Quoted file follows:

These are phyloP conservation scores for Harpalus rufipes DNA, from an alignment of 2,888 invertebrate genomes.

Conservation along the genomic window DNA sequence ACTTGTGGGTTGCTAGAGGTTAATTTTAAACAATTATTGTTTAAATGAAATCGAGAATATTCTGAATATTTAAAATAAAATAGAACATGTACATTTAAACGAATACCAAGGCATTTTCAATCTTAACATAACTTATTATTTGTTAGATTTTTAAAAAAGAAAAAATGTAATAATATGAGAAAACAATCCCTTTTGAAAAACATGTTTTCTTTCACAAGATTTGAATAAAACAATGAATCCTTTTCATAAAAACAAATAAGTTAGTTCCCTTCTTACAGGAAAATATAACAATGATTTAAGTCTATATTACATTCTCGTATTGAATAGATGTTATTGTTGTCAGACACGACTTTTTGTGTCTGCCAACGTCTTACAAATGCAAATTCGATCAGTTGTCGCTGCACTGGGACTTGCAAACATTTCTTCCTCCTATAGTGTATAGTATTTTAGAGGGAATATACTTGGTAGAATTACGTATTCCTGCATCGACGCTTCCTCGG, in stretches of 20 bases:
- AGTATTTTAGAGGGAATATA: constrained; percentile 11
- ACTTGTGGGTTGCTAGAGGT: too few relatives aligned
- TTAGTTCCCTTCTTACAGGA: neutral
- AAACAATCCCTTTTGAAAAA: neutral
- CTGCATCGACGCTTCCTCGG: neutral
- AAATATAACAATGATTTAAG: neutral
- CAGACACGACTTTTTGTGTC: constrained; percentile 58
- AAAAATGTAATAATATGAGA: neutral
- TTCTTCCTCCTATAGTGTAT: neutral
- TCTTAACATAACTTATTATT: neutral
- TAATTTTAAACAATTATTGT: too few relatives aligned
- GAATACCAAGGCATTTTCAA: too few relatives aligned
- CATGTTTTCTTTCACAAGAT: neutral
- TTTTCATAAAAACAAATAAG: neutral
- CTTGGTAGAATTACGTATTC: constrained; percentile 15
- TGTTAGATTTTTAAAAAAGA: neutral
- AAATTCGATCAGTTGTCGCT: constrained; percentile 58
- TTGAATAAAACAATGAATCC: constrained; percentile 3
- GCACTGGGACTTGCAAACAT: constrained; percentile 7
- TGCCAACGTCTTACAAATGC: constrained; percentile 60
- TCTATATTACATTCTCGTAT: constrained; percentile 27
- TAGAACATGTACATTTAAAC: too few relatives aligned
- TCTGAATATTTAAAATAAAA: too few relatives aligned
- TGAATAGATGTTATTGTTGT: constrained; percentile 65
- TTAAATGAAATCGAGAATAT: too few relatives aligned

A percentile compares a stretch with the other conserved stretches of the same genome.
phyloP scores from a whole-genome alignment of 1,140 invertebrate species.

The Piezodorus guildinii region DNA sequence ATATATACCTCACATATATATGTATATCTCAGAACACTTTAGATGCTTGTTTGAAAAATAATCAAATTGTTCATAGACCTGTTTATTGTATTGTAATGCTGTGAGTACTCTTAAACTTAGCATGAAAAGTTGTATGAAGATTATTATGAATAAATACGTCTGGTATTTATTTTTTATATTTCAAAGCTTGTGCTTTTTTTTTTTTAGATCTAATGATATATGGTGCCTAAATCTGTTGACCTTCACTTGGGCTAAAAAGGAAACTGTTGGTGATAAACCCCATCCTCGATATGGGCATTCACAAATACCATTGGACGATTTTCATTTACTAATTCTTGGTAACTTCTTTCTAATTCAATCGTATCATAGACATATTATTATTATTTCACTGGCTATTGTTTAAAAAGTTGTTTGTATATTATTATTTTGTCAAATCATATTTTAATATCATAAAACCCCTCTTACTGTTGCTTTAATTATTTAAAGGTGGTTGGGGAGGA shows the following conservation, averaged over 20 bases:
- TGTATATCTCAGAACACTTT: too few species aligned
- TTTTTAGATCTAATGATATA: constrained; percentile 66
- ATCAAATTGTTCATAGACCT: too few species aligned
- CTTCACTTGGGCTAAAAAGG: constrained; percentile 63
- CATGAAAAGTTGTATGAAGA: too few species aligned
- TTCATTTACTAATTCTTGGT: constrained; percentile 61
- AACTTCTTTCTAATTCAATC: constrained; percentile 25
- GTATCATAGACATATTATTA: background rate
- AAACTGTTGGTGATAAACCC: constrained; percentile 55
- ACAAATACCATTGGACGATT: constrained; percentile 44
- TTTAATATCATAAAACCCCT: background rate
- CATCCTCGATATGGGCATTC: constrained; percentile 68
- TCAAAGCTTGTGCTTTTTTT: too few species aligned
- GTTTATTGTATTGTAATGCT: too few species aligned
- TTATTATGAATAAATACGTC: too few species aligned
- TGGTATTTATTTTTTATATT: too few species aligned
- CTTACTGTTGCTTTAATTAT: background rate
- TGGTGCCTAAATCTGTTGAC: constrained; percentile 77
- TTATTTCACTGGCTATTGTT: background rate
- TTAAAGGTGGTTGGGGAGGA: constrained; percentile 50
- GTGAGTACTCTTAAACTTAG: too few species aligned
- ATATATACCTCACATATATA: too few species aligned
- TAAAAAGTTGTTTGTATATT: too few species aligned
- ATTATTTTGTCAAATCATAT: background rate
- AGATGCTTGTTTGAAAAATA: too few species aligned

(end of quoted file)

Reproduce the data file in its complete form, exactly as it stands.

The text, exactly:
These are phyloP conservation scores for Harpalus rufipes DNA, from an alignment of 2,888 invertebrate genomes.

Conservation along the genomic window DNA sequence ACTTGTGGGTTGCTAGAGGTTAATTTTAAACAATTATTGTTTAAATGAAATCGAGAATATTCTGAATATTTAAAATAAAATAGAACATGTACATTTAAACGAATACCAAGGCATTTTCAATCTTAACATAACTTATTATTTGTTAGATTTTTAAAAAAGAAAAAATGTAATAATATGAGAAAACAATCCCTTTTGAAAAACATGTTTTCTTTCACAAGATTTGAATAAAACAATGAATCCTTTTCATAAAAACAAATAAGTTAGTTCCCTTCTTACAGGAAAATATAACAATGATTTAAGTCTATATTACATTCTCGTATTGAATAGATGTTATTGTTGTCAGACACGACTTTTTGTGTCTGCCAACGTCTTACAAATGCAAATTCGATCAGTTGTCGCTGCACTGGGACTTGCAAACATTTCTTCCTCCTATAGTGTATAGTATTTTAGAGGGAATATACTTGGTAGAATTACGTATTCCTGCATCGACGCTTCCTCGG, in stretches of 20 bases:
- AGTATTTTAGAGGGAATATA: constrained; percentile 11
- ACTTGTGGGTTGCTAGAGGT: too few relatives aligned
- TTAGTTCCCTTCTTACAGGA: neutral
- AAACAATCCCTTTTGAAAAA: neutral
- CTGCATCGACGCTTCCTCGG: neutral
- AAATATAACAATGATTTAAG: neutral
- CAGACACGACTTTTTGTGTC: constrained; percentile 58
- AAAAATGTAATAATATGAGA: neutral
- TTCTTCCTCCTATAGTGTAT: neutral
- TCTTAACATAACTTATTATT: neutral
- TAATTTTAAACAATTATTGT: too few relatives aligned
- GAATACCAAGGCATTTTCAA: too few relatives aligned
- CATGTTTTCTTTCACAAGAT: neutral
- TTTTCATAAAAACAAATAAG: neutral
- CTTGGTAGAATTACGTATTC: constrained; percentile 15
- TGTTAGATTTTTAAAAAAGA: neutral
- AAATTCGATCAGTTGTCGCT: constrained; percentile 58
- TTGAATAAAACAATGAATCC: constrained; percentile 3
- GCACTGGGACTTGCAAACAT: constrained; percentile 7
- TGCCAACGTCTTACAAATGC: constrained; percentile 60
- TCTATATTACATTCTCGTAT: constrained; percentile 27
- TAGAACATGTACATTTAAAC: too few relatives aligned
- TCTGAATATTTAAAATAAAA: too few relatives aligned
- TGAATAGATGTTATTGTTGT: constrained; percentile 65
- TTAAATGAAATCGAGAATAT: too few relatives aligned

A percentile compares a stretch with the other conserved stretches of the same genome.
phyloP scores from a whole-genome alignment of 1,140 invertebrate species.

The Piezodorus guildinii region DNA sequence ATATATACCTCACATATATATGTATATCTCAGAACACTTTAGATGCTTGTTTGAAAAATAATCAAATTGTTCATAGACCTGTTTATTGTATTGTAATGCTGTGAGTACTCTTAAACTTAGCATGAAAAGTTGTATGAAGATTATTATGAATAAATACGTCTGGTATTTATTTTTTATATTTCAAAGCTTGTGCTTTTTTTTTTTTAGATCTAATGATATATGGTGCCTAAATCTGTTGACCTTCACTTGGGCTAAAAAGGAAACTGTTGGTGATAAACCCCATCCTCGATATGGGCATTCACAAATACCATTGGACGATTTTCATTTACTAATTCTTGGTAACTTCTTTCTAATTCAATCGTATCATAGACATATTATTATTATTTCACTGGCTATTGTTTAAAAAGTTGTTTGTATATTATTATTTTGTCAAATCATATTTTAATATCATAAAACCCCTCTTACTGTTGCTTTAATTATTTAAAGGTGGTTGGGGAGGA shows the following conservation, averaged over 20 bases:
- TGTATATCTCAGAACACTTT: too few species aligned
- TTTTTAGATCTAATGATATA: constrained; percentile 66
- ATCAAATTGTTCATAGACCT: too few species aligned
- CTTCACTTGGGCTAAAAAGG: constrained; percentile 63
- CATGAAAAGTTGTATGAAGA: too few species aligned
- TTCATTTACTAATTCTTGGT: constrained; percentile 61
- AACTTCTTTCTAATTCAATC: constrained; percentile 25
- GTATCATAGACATATTATTA: background rate
- AAACTGTTGGTGATAAACCC: constrained; percentile 55
- ACAAATACCATTGGACGATT: constrained; percentile 44
- TTTAATATCATAAAACCCCT: background rate
- CATCCTCGATATGGGCATTC: constrained; percentile 68
- TCAAAGCTTGTGCTTTTTTT: too few species aligned
- GTTTATTGTATTGTAATGCT: too few species aligned
- TTATTATGAATAAATACGTC: too few species aligned
- TGGTATTTATTTTTTATATT: too few species aligned
- CTTACTGTTGCTTTAATTAT: background rate
- TGGTGCCTAAATCTGTTGAC: constrained; percentile 77
- TTATTTCACTGGCTATTGTT: background rate
- TTAAAGGTGGTTGGGGAGGA: constrained; percentile 50
- GTGAGTACTCTTAAACTTAG: too few species aligned
- ATATATACCTCACATATATA: too few species aligned
- TAAAAAGTTGTTTGTATATT: too few species aligned
- ATTATTTTGTCAAATCATAT: background rate
- AGATGCTTGTTTGAAAAATA: too few species aligned